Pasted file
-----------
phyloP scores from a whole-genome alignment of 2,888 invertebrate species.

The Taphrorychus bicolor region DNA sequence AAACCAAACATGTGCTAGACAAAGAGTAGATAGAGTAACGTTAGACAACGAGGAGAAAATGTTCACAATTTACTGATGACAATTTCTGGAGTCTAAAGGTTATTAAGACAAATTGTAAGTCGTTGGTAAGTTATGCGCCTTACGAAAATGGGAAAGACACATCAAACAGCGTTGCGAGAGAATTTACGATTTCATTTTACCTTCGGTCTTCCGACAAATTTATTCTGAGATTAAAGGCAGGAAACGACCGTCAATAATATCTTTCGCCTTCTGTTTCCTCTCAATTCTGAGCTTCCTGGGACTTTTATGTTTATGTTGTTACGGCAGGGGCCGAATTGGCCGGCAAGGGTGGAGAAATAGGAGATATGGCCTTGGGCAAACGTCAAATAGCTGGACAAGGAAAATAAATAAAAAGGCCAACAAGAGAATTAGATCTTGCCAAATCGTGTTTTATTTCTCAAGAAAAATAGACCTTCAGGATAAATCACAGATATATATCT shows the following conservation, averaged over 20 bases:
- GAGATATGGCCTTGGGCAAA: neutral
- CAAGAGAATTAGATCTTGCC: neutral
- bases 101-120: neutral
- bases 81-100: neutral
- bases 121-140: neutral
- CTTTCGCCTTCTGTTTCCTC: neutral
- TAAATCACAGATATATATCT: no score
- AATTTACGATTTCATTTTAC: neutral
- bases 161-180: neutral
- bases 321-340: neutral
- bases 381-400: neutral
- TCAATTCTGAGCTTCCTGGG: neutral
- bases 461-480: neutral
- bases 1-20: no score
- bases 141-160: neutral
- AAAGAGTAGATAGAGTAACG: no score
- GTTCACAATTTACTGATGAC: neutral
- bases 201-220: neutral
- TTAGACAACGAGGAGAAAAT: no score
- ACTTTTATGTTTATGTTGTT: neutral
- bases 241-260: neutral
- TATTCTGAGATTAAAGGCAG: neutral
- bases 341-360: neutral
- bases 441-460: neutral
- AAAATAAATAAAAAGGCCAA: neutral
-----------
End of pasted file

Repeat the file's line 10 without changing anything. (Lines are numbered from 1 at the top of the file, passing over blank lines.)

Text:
- AATTTACGATTTCATTTTAC: neutral